Winston Churchill

Allied forces building harbours in France.

D-Day succeeded thanks to an ingenious design called the Mulberry Harbors


Churchill and his team of engineers, scientists and military officers designed a marine staging area known as the Mulberry Harbors, later actualized in the prime minister’s bathtub. This design would later be the key to their success in the invasion of Normandy, France, on D-Day.

Israeli Prime Minister Benjamin Netanyahu speaks to a joint meeting of Congress on March 3, 2015. Speaker of the House John Boehner (R-Ohio) and President pro tempore of the Senate Orrin Hatch (R-Utah) applaud behind Netanyahu.

Netanyahu punctuates speech to Congress with American pop culture and flattery

Global Politics
Matthew Barzun, America's ambassador to London, is also an ambassador of rock.

This US ambassador to Britain practices ‘vinyl diplomacy’

Gabrielle "Coco" Chanel, 1920

How the Nazis helped Coco Chanel — and Chanel No. 5

The World

Winston Churchill Addresses the Nation

The World

For the Russians, D-Day was significant, but maybe not as important as the West imagines

Conflict & Justice

The Soviet Union sacrificed a lot during World War II. Millions of Russians died, more than from any other country. And for them, the D-Day invasions were an answer to their appeals to the West to relieve pressure on the Soviet forces who were battling the Nazis.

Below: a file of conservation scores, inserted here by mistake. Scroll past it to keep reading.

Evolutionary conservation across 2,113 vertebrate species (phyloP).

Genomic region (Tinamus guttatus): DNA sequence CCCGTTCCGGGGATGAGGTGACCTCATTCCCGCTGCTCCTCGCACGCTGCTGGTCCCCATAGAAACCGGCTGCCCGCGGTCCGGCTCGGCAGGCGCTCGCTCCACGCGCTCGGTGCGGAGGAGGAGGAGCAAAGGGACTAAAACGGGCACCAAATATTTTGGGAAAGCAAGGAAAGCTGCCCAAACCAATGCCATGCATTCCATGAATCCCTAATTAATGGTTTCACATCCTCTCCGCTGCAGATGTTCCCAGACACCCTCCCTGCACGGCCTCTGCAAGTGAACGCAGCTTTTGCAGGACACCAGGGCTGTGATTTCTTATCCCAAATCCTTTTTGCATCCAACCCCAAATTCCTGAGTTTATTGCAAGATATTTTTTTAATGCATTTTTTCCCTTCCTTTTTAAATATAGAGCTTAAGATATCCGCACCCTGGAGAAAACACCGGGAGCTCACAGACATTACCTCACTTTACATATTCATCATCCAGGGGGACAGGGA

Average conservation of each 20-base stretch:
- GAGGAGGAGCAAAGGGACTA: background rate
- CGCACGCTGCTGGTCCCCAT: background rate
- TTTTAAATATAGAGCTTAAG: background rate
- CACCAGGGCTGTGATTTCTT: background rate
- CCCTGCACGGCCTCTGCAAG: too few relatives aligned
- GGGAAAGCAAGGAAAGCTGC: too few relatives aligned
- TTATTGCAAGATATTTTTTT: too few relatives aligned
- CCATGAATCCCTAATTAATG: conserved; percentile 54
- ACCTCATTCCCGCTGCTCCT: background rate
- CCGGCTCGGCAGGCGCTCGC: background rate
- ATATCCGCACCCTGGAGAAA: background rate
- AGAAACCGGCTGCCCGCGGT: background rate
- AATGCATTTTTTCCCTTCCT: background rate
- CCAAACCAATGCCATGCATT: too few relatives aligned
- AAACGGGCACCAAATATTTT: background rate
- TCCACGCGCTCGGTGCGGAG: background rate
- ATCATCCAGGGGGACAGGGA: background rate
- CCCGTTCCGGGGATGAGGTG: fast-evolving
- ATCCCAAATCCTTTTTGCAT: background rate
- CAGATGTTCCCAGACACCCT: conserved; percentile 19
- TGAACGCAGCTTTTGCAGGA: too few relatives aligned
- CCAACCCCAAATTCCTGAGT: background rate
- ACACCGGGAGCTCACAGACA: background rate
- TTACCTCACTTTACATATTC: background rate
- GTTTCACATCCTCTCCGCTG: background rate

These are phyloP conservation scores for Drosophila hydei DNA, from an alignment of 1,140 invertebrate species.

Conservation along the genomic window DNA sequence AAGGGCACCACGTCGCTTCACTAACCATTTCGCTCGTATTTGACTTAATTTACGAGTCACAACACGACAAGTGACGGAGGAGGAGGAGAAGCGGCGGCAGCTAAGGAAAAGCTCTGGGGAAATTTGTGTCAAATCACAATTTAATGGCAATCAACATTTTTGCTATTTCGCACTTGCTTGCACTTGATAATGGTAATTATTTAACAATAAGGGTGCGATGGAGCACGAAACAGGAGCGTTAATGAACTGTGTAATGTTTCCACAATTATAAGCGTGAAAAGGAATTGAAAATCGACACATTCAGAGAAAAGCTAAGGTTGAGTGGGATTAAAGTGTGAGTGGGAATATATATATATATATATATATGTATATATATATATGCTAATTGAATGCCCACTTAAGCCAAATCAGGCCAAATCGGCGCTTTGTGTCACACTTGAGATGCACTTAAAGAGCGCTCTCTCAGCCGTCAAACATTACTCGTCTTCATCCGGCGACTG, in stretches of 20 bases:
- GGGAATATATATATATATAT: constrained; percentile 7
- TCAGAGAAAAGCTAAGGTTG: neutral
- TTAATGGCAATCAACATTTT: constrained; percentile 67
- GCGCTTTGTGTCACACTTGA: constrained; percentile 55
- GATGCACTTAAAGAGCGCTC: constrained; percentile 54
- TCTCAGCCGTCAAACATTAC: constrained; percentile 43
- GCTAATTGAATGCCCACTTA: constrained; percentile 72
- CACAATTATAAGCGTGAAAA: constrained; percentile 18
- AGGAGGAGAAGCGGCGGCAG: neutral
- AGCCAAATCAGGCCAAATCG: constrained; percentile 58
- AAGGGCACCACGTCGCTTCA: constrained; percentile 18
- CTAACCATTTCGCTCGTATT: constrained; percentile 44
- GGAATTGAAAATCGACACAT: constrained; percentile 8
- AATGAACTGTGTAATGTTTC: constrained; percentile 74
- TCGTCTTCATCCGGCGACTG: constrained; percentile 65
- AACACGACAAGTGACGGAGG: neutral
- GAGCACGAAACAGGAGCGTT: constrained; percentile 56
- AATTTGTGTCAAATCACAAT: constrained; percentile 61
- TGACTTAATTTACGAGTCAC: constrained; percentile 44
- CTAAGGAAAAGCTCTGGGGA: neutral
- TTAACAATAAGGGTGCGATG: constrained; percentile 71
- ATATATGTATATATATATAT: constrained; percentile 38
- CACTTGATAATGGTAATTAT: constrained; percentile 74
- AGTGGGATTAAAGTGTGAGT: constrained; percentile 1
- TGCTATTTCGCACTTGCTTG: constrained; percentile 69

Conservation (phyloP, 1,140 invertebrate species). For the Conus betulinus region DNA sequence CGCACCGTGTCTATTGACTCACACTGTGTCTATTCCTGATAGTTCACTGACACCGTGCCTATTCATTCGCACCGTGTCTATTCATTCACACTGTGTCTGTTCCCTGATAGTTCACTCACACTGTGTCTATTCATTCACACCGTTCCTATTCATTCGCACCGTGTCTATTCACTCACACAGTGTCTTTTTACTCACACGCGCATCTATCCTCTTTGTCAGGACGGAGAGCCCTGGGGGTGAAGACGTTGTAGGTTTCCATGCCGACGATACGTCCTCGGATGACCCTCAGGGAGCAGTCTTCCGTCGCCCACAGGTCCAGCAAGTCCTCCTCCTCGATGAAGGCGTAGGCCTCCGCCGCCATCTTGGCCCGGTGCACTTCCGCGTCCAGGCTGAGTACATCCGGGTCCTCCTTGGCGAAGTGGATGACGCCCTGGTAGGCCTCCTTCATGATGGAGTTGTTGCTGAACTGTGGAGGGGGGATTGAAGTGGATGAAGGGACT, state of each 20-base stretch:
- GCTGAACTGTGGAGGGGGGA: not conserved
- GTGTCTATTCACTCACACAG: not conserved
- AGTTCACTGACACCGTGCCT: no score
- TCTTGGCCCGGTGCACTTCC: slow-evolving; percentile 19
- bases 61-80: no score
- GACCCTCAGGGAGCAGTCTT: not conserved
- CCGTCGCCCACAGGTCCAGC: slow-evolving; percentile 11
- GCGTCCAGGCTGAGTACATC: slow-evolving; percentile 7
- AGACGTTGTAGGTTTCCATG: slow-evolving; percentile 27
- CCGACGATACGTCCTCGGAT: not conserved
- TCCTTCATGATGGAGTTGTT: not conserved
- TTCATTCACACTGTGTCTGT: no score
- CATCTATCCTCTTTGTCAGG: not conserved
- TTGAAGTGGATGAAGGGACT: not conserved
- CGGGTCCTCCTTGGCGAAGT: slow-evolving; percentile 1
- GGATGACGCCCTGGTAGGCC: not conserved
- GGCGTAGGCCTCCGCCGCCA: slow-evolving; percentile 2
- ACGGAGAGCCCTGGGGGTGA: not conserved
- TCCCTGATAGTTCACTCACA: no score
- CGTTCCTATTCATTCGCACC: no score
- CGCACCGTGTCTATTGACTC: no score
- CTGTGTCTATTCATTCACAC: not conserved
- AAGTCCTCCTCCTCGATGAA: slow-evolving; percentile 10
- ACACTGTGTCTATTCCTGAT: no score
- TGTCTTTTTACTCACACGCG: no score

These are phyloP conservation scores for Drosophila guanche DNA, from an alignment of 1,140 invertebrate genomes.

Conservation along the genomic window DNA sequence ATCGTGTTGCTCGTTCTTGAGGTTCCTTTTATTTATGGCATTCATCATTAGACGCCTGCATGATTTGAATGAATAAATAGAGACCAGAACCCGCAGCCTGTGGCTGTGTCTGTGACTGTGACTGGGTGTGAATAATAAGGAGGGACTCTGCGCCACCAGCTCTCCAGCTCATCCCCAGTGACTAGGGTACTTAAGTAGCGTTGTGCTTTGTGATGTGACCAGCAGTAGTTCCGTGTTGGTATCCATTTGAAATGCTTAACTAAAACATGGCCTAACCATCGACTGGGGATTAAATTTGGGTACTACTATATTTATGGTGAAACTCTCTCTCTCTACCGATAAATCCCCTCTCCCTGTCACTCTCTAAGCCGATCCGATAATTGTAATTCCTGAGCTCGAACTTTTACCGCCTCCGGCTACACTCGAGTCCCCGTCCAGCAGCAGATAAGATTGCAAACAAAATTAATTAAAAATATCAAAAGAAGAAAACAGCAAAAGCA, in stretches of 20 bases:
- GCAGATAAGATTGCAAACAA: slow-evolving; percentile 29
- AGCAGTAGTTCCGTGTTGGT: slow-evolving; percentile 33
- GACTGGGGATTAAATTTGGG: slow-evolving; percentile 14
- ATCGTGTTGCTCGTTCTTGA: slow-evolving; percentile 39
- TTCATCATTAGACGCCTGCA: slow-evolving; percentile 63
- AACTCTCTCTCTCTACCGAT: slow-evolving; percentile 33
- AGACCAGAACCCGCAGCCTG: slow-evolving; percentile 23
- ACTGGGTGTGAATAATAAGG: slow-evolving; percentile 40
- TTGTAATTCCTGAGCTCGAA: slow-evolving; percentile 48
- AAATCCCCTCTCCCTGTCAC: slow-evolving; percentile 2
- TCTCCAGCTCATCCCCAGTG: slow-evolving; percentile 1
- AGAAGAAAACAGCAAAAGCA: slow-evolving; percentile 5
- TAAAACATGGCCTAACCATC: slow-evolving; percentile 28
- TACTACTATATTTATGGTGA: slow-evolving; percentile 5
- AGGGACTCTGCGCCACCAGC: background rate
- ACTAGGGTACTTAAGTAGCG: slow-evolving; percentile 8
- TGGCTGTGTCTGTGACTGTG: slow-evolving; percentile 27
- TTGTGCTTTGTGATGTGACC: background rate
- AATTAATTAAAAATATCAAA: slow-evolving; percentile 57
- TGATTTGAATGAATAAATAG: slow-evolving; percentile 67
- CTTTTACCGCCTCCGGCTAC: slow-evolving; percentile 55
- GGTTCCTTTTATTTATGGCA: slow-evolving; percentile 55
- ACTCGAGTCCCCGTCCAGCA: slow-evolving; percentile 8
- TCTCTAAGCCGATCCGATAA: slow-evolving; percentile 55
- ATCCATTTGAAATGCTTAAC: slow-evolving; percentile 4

Vladimir Zhirinovsky, leader of the Liberal Democratic Party of Russia, drinks a shot of vodka while visiting a market as part of his party Duma election campaign in the southern Russian city of Stavropol.

How vodka became the beloved drink it is today in Russia

Lifestyle & Belief

Russians and Vodka. It seems like a crude stereotype, but Lawrence Schrad has taken a deeper look at the history that led to the country’s love affair with the drink.

China’s copycat town emblematic of Chinese passion for look-a-likes

Global Politics

China’s love with copies is well-known. There are the fake Apple stores, the fake landmarks and, it turns out, fake whole towns. In China, though, imitation is really more a sign of appreciation, than a lack of creativity.

Remembering an American contrarian: Christopher Hitchens dead of cancer

Arts, Culture & Media

Christopher Hitchens, a man who wasn’t afraid to take on anyone, died on Thursday of esophageal cancer. He was famous for his biting criticism of, well, everyone, from Henry Kissinger, “a war criminal,” to Mother Theresa, “a fanatic, a fundamentalist, and a fraud,”

British Cartoonist Steve Bell Draws American Presidents

Global Politics

Cartoonist Steve Bell has been skewering British politicians since his career took off in the late 1970s. Because his obsession is politics, a good number of American presidents have come in for in his particular brand of satire. Steve Bell’s leftist politics inform how he characterizes US presidents. George W. Bush was easy. Barack Obama: not so much.